Tucked away near the hallway that connects the main gym and Gym C, the Sports Clinic is a common sight for those who walk past the control desk of the RAWC. But not everybody is familiar with how it works.

Since September 2008, the RAWC has shared its fairly fancy renovated space with the privately owned clinic, which has found a way to generate foot traffic by offering a wide variety of services for both student and professional athletes. Over the years the clinic has grown in the types of services it offers, expanding to meet the changing needs of the public.

Megan Provost is a registered physiotherapist at the clinic with a background in handling sports-related injuries from her time at the University of Western Ontario, where she worked as an athletic trainer for the varsity women’s volleyball team. Provost indicates that the clinic is looking to shift its main goal from simply treating an injury to preventing a recurrence.

“A big part of our role is secondary prevention,” says Provost, who is one of six physiotherapists working at the UTM location. “It’s an incredibly important piece that we like to emphasize, even after a minor injury.”

The focus on educating the client after the injury has become standard practice in the hopes that athletes will understand the potential severity of a second injury. Although the clinic has not been directly affiliated with UTM or any of its teams for the past six years, UTM’s new membership in the OCAA will lead to certain teams being placed under the care of the clinic’s therapists.

Besides the standard physiotherapy and athletic therapy offered in treating sports-related injuries, the clinic has branched out into fields that have not always been considered integral to an athlete’s recovery. Osteopathy, acupuncture, and homeopathy are recent additions that were requested by students and the general public.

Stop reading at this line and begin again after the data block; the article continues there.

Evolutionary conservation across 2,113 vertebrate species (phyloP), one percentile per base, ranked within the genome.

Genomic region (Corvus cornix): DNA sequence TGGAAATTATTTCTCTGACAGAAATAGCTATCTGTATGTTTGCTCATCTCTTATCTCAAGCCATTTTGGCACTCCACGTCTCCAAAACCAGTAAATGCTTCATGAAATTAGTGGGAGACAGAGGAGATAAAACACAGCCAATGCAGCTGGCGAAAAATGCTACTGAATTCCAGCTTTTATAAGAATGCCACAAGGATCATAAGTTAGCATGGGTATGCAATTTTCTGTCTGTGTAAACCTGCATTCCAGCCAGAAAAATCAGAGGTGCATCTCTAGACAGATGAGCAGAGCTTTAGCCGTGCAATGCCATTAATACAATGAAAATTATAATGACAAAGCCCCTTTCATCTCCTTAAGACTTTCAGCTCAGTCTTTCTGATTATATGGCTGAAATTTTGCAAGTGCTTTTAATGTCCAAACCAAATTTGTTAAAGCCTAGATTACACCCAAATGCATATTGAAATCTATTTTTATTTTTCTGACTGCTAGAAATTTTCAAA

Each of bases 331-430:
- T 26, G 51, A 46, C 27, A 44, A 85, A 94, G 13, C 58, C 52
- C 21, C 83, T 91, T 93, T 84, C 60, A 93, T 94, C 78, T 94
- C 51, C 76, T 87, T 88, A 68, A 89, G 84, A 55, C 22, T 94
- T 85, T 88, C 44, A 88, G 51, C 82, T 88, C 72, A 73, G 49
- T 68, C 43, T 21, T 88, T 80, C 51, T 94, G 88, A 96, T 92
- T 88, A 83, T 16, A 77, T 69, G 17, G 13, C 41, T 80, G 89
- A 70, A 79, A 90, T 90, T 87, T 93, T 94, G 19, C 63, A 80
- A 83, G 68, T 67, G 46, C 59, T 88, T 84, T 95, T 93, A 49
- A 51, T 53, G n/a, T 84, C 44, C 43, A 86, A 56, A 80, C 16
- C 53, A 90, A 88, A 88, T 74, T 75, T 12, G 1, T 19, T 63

One of the more notable services is a focus on mental health. “We do have a sports psychologist who comes in on request,” says Heather Marchment, an athletic therapist who has been with the clinic since it opened at UTM. “[Sports psychologists] deal with post-injury and concussion work as well as just general issues for things as minor as a mental block that may prevent an athlete from reaching their goal.” The sports psychology sessions are catered to each athlete based on evaluations that determine the “psychological skillset” of the individual. By cooperating with their coach and parents and pursuing a specific set of goals, athletes have found success in their mental game in order to help support their physical play.

At the moment, the clientele who use the clinic is split between students and non-students. “I’d say it’s fifty-fifty,” says Marchment. “We thought we were going to get mostly students when we started, but it’s been fairly even up until this point.”

With UTM officially gaining varsity status, the clinic will likely see a rise in student clientele this school year, whether they need recovery services or just a tune-up. UTM students also receive discounts on certain services provided by the clinic.

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